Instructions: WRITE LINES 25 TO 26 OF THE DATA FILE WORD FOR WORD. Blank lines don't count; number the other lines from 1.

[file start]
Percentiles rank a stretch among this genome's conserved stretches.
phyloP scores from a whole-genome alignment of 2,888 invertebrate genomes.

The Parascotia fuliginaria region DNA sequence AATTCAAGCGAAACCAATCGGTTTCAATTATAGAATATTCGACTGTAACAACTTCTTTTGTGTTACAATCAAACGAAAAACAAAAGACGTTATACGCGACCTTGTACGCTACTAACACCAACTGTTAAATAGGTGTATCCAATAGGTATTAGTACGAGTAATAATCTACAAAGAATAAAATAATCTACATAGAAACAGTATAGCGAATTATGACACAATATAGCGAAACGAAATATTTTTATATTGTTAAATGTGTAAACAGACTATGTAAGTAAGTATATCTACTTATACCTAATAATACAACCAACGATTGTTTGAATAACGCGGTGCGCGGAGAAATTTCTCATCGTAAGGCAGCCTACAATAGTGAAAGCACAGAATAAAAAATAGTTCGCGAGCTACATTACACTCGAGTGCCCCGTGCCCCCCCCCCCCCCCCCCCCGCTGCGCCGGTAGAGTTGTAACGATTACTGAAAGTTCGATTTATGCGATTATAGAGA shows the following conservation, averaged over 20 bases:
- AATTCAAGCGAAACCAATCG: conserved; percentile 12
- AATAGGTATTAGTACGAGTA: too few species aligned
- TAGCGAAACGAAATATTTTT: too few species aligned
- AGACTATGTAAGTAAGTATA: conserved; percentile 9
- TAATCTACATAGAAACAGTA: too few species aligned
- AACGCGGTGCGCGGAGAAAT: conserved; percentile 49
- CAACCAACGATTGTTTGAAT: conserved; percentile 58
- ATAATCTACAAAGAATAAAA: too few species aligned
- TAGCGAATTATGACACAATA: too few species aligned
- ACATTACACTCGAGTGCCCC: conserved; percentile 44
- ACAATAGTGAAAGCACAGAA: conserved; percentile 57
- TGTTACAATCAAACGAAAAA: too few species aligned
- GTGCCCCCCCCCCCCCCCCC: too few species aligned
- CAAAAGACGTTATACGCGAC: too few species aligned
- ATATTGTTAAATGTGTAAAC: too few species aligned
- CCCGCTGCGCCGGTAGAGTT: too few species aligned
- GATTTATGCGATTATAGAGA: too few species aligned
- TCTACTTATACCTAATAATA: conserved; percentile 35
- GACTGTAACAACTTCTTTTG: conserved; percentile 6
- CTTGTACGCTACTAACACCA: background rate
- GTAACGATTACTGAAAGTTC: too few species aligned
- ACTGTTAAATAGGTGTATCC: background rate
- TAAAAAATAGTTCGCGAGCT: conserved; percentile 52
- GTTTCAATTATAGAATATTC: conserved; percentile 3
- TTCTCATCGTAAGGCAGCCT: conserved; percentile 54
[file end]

- ACTGTTAAATAGGTGTATCC: background rate
- TAAAAAATAGTTCGCGAGCT: conserved; percentile 52